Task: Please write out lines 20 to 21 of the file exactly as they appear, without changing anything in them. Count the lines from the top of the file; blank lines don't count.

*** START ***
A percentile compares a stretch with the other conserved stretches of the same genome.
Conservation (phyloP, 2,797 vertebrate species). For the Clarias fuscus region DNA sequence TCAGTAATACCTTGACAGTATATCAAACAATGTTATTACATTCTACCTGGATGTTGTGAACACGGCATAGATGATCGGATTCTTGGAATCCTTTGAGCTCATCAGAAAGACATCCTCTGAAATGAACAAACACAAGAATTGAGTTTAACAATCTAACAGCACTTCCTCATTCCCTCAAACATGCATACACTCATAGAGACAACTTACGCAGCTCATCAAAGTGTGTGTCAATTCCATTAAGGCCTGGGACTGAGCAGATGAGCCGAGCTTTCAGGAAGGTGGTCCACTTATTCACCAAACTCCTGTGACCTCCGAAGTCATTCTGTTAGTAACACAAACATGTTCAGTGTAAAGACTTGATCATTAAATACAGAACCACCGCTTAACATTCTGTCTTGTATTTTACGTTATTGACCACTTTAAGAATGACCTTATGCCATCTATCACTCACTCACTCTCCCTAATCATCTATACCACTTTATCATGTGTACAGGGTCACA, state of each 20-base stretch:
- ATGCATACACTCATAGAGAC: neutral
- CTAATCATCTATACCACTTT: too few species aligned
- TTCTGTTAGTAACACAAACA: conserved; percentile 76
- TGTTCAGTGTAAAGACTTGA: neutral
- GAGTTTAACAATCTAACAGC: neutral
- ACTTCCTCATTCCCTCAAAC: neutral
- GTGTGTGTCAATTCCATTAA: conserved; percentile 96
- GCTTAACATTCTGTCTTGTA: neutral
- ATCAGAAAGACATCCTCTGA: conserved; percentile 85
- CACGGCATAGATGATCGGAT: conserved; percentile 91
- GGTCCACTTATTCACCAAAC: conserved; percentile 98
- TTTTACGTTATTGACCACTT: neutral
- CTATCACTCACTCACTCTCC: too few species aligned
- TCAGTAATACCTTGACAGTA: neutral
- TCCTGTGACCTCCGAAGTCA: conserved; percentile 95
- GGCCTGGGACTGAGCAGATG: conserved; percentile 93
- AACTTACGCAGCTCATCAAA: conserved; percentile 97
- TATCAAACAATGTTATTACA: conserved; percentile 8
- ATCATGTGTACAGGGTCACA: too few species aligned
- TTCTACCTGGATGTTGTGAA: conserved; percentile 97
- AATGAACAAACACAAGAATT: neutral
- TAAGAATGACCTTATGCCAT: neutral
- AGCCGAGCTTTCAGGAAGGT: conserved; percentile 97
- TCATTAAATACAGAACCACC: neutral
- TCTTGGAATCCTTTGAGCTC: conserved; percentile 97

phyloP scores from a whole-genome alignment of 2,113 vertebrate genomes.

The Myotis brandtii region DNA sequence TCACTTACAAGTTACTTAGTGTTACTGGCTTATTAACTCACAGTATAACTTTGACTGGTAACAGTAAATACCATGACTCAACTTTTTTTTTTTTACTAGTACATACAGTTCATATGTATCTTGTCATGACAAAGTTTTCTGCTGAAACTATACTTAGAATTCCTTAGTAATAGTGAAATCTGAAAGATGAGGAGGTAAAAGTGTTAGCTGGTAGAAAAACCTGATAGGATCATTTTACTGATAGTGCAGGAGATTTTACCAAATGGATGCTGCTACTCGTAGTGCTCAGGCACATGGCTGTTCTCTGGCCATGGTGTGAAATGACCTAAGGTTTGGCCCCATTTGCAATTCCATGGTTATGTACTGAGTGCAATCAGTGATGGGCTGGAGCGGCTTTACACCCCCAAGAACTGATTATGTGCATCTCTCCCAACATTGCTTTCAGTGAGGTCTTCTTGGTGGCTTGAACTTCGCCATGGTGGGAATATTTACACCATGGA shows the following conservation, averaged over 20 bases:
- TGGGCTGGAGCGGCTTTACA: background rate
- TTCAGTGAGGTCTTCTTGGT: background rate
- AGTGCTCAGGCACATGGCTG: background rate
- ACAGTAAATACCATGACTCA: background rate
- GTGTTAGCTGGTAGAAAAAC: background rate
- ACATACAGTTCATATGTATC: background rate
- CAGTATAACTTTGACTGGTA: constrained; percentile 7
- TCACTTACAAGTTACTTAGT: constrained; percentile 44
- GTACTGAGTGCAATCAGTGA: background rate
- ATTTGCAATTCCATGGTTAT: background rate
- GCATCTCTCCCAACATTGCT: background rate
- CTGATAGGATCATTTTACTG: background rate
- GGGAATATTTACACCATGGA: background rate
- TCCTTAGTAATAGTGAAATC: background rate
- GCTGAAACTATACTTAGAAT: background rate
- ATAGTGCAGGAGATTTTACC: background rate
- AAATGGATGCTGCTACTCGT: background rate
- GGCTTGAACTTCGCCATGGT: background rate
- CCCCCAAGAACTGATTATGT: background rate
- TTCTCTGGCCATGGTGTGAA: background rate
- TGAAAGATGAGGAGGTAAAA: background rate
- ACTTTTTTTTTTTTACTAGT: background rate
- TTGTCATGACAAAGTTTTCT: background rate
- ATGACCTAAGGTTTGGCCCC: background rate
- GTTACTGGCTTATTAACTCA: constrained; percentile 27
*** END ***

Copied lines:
- TATCAAACAATGTTATTACA: conserved; percentile 8
- ATCATGTGTACAGGGTCACA: too few species aligned